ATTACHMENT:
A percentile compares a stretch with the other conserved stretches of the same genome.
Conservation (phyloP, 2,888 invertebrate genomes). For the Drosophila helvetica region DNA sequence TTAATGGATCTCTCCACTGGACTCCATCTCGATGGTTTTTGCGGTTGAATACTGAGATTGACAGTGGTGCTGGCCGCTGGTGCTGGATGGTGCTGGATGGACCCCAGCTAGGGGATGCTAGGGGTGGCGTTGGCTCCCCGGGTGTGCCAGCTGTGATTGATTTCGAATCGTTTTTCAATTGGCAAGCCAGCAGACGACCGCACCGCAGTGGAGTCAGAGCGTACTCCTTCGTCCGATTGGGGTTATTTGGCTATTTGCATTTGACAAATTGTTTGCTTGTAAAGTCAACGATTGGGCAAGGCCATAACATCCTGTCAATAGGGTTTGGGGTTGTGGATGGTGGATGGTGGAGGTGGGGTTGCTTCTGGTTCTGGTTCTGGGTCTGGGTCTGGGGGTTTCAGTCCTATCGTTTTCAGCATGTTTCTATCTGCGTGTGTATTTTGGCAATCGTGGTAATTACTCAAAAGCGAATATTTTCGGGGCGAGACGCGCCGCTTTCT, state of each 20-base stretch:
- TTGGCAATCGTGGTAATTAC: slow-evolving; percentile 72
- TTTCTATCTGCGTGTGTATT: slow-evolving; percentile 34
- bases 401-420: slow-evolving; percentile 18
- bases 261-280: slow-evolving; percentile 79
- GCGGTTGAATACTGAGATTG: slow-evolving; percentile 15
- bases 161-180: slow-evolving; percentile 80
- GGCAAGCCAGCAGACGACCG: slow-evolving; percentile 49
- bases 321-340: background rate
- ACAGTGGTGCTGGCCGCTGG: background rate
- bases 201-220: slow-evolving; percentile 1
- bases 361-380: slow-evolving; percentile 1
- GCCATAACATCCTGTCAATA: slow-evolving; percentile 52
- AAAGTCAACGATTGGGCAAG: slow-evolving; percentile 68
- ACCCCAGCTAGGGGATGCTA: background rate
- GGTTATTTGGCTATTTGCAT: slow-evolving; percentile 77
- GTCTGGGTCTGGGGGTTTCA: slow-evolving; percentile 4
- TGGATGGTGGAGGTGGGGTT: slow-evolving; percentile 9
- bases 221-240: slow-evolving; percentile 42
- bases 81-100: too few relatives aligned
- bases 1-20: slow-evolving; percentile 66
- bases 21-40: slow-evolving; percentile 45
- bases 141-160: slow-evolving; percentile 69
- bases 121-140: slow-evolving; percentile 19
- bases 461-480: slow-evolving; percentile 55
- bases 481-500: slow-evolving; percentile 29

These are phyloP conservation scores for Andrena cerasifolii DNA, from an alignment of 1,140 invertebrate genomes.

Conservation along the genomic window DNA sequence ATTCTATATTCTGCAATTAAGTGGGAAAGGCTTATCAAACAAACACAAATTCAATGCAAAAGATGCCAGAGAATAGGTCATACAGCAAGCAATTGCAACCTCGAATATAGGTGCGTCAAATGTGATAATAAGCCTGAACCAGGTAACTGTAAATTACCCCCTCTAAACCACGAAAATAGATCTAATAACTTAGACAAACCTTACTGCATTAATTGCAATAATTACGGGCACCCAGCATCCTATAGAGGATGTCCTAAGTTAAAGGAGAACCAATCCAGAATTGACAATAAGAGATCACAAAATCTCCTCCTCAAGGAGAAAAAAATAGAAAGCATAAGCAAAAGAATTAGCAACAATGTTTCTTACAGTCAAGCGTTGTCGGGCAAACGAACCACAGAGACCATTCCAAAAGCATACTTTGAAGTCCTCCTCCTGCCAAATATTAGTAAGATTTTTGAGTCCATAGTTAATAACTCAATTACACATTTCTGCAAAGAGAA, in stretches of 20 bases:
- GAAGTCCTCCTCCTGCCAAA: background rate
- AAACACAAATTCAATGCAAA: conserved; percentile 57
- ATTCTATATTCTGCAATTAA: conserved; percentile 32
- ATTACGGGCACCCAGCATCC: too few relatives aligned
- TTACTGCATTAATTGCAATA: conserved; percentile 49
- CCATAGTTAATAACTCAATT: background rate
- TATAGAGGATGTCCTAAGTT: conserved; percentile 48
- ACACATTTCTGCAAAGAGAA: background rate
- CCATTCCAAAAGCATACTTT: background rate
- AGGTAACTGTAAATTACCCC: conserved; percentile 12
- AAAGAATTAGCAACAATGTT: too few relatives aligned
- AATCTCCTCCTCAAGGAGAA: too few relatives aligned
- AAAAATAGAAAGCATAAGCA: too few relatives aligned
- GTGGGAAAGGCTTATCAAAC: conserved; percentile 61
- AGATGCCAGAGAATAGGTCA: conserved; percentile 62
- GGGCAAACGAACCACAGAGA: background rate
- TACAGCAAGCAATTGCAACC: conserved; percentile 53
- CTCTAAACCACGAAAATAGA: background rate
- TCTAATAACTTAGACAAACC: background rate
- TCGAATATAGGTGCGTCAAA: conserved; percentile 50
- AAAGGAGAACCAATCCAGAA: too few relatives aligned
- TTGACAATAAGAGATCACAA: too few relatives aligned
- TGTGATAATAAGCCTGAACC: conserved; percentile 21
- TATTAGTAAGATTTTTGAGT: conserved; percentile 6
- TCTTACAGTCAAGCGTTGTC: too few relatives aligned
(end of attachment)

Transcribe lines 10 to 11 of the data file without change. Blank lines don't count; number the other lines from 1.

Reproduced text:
- bases 321-340: background rate
- ACAGTGGTGCTGGCCGCTGG: background rate